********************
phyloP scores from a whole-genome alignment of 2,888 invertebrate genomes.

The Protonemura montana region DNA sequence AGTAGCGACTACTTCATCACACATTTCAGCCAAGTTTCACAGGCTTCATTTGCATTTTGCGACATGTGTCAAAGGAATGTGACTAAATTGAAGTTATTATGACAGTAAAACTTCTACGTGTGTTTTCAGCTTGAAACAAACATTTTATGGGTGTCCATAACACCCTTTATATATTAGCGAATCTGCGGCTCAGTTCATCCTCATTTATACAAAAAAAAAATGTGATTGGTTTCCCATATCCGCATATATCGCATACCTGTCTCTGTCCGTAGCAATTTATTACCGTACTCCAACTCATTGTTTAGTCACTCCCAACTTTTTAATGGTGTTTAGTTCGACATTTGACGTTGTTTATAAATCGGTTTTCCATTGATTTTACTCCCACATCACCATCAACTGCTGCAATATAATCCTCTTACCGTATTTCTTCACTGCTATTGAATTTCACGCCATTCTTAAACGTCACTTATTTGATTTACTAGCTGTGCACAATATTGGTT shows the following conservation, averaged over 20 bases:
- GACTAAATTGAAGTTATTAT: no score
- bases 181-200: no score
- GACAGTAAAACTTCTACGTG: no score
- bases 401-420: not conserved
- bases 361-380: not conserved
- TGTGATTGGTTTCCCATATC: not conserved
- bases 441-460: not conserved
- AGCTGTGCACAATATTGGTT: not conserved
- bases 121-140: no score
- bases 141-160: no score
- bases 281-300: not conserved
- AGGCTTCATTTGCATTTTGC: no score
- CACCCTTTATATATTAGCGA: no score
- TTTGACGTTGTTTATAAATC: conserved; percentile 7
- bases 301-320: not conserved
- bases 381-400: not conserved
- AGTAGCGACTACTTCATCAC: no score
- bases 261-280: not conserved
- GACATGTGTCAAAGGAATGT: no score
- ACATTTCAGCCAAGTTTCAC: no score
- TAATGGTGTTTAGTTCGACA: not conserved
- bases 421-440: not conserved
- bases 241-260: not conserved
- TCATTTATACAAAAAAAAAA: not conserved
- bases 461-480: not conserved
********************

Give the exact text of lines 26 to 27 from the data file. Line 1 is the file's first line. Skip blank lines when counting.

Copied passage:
- TCATTTATACAAAAAAAAAA: not conserved
- bases 461-480: not conserved